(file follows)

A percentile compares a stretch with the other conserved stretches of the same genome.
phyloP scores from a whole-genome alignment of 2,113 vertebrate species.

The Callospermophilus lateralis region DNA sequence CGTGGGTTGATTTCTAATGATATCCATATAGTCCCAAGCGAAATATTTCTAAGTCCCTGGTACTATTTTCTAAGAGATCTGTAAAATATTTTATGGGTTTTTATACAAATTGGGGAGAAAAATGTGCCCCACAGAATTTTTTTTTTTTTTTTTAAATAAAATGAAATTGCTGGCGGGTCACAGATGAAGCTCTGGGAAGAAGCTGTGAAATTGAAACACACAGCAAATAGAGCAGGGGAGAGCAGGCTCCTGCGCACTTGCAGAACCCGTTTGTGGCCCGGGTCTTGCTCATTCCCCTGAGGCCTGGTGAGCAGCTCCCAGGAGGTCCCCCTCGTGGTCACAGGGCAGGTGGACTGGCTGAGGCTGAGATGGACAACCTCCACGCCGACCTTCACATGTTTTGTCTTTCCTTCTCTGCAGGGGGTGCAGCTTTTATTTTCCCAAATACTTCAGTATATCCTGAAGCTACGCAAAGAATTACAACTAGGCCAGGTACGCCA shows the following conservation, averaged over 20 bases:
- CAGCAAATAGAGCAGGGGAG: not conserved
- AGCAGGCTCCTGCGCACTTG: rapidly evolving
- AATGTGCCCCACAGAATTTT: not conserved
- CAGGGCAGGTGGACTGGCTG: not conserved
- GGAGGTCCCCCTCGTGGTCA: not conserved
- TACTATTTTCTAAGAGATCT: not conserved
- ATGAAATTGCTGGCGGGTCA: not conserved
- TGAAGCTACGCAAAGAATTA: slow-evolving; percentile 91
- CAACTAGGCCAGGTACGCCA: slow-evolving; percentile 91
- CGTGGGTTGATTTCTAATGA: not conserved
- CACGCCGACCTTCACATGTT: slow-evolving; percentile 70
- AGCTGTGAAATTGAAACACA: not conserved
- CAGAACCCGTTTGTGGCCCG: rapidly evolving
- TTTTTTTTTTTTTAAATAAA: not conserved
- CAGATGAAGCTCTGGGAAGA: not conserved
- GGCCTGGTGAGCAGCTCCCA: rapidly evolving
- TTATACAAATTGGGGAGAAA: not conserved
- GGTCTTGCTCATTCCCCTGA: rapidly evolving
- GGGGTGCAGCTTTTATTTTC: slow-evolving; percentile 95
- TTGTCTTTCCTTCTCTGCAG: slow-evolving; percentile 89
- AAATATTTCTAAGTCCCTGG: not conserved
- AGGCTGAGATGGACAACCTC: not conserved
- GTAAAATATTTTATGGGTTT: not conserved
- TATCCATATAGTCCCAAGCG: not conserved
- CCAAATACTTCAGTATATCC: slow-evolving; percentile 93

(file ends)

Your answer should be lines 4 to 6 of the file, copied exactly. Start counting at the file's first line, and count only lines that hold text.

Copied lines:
- CAGCAAATAGAGCAGGGGAG: not conserved
- AGCAGGCTCCTGCGCACTTG: rapidly evolving
- AATGTGCCCCACAGAATTTT: not conserved